Tips you must know during your first RV road trip

Tips you must know during your first RV road trip

Almost every American has considered taking an RV journey at some point. A new generation of RVers is drawn to the independence of road travel, the thrill of the open road, and the opportunity to see America’s bounty of national parks and picturesque byways.

Traveling a recreational vehicle can result in a lot of great memories and a lot of extra-long days spent behind the wheel. Whether you’re in the market for a recreational vehicle or already own one, you probably want to learn more about what sets RV vacations apart.

RV CAMP GEAR is sharing with you important information you need to know before you hit the road:

·        Plan your route:

A strategy for where you’ll stop in your RV can make the journey much more pleasurable. Take cues from national and state park guides and pre-planned itineraries. Also, be on the lookout for interesting rest stops since they will add a distinctive touch to your road journey.

·        Choose the right RV:

Recreational vehicles include three types:


  1. Class A motorhomes
  2. Camper vans
  3. Travel trailers

Depending on the number of people traveling with you, the facilities you want (such as a kitchen and restroom), and how far you’ll be going, you should research various RVs. Class A motorhomes are the roomiest. Couples and solitary travelers may choose a camper van, while Class C motorhomes are simpler to drive and suitable for beginners.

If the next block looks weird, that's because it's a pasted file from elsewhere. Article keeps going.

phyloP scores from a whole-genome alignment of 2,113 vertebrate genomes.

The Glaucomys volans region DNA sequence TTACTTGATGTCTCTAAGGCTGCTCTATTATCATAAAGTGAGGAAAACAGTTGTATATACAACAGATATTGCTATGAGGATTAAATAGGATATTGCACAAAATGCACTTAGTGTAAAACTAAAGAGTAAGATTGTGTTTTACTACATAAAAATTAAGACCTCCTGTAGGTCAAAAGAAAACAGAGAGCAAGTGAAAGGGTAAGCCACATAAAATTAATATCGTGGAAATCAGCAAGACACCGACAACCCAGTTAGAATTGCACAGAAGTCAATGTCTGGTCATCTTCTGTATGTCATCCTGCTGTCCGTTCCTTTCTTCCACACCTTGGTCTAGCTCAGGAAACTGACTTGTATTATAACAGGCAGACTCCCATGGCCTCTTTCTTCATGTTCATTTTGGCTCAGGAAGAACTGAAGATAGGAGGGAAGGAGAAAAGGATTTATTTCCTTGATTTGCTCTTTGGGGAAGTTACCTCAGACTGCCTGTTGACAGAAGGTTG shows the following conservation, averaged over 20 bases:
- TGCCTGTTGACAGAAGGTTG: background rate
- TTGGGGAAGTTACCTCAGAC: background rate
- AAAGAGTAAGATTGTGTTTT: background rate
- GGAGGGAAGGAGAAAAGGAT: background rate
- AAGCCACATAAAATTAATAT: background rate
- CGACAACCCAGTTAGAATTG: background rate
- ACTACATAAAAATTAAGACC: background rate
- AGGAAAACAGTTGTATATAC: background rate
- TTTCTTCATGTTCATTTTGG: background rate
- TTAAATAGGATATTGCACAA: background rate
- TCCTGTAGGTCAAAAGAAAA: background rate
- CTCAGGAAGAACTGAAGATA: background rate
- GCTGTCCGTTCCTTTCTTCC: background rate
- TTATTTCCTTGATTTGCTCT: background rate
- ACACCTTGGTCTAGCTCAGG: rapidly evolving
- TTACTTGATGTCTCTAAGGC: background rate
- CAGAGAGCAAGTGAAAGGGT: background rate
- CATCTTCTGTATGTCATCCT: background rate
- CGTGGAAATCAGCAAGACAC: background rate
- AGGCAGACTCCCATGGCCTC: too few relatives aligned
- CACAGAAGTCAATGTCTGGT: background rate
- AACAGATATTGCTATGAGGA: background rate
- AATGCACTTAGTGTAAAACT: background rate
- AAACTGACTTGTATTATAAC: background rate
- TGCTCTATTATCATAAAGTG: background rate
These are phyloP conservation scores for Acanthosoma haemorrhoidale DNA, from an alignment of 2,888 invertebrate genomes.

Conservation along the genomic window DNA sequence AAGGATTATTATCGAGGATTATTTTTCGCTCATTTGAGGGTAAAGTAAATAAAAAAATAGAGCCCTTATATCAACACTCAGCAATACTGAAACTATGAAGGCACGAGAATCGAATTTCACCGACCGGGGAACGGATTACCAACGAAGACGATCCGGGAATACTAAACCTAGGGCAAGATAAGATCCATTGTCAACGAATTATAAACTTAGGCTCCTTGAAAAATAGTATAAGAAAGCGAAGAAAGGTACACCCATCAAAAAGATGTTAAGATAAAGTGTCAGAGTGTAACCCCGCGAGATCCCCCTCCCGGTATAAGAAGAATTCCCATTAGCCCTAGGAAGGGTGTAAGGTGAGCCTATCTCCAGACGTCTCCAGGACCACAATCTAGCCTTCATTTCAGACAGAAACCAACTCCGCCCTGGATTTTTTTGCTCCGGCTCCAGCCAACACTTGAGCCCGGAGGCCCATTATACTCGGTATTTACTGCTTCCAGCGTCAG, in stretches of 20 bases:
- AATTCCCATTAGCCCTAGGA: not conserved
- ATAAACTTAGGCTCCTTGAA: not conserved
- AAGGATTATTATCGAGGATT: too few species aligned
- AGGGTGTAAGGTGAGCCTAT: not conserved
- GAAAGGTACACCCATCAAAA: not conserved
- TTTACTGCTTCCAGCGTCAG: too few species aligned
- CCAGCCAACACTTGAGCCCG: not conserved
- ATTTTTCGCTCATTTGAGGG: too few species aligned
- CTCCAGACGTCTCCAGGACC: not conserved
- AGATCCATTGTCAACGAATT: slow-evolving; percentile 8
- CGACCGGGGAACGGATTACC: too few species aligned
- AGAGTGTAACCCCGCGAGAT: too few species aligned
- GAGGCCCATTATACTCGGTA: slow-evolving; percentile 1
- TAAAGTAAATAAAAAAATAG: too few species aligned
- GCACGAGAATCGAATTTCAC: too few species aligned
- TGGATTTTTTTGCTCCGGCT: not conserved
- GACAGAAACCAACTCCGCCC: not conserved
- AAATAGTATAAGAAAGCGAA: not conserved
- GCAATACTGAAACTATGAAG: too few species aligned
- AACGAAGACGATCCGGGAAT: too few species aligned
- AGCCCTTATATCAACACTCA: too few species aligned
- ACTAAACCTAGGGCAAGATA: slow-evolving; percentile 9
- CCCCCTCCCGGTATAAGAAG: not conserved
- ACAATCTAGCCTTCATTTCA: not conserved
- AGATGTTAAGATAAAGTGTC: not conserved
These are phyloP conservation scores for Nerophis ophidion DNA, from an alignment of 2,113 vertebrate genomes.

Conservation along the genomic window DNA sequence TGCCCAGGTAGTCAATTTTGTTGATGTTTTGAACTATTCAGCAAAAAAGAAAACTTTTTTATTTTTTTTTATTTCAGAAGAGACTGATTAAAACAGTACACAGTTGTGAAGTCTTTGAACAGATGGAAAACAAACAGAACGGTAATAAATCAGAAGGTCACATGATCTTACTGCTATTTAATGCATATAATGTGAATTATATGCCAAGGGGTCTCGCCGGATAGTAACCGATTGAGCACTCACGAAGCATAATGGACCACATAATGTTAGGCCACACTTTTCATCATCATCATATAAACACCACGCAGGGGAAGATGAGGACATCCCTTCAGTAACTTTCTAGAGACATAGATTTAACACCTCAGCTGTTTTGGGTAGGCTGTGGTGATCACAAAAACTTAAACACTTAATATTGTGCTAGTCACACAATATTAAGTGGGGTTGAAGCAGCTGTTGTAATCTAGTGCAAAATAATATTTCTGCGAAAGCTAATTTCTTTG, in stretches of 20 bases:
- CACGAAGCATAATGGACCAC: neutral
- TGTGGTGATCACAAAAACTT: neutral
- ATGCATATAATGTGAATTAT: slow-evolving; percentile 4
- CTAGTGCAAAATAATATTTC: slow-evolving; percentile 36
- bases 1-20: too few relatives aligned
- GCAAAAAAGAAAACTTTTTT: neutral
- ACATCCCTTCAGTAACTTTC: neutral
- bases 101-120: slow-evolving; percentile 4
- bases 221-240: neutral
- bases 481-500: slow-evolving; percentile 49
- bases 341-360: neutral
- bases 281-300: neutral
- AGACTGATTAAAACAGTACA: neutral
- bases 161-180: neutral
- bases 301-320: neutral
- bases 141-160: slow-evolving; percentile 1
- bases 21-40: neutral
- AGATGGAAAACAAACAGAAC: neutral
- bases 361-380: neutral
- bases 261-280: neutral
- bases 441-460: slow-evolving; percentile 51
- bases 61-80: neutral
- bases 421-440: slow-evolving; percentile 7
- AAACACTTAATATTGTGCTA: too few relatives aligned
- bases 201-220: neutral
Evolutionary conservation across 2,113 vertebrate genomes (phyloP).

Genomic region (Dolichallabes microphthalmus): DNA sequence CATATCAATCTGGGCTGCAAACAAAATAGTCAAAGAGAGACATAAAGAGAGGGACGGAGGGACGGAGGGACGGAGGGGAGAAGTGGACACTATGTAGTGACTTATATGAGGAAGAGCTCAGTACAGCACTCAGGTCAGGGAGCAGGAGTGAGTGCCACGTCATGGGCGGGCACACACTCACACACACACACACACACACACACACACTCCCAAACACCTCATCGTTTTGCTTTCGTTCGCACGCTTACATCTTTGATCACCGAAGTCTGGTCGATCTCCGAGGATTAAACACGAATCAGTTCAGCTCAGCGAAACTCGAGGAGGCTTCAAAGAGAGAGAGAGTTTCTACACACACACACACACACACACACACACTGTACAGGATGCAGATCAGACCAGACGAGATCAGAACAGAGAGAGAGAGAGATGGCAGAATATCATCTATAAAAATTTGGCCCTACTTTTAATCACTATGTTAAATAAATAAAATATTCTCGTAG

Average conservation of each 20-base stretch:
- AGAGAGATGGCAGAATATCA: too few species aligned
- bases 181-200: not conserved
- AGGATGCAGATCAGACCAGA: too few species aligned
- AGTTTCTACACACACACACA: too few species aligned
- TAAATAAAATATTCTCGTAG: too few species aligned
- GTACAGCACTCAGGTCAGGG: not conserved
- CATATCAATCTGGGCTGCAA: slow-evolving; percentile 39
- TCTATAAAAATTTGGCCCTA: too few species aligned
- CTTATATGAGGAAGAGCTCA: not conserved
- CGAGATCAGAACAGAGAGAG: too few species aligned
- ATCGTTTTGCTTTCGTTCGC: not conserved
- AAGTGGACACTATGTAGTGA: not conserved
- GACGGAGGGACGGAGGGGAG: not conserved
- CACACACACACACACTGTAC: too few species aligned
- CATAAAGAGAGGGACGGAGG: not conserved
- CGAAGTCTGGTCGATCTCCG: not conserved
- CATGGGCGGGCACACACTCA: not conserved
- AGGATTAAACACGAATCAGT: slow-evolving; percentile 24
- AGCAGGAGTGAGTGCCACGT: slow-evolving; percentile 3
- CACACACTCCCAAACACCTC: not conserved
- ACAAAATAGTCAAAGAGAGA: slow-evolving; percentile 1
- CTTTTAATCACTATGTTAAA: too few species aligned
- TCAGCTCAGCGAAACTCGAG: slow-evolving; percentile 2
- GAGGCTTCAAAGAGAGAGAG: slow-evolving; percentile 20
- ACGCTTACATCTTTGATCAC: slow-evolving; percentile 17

·        Get insurance coverage for RV trip:

As with any vacation, RV travel might include dangers or emergencies. RV travel requires travel insurance as it covers medical emergencies abroad, rental car excess, theft, and cancellation. You may also purchase protection for lost travel papers, cash, and delays. Age, trip duration and location, intended activities, and pre-existing medical issues might affect travel insurance.

·        Must know campground rules and etiquette:

Remember to “think of the campsite as another person’s home and leave it better than you found it,” as Young advised campers. Never leave food outside the RV and properly dispose of it to prevent attracting animals.

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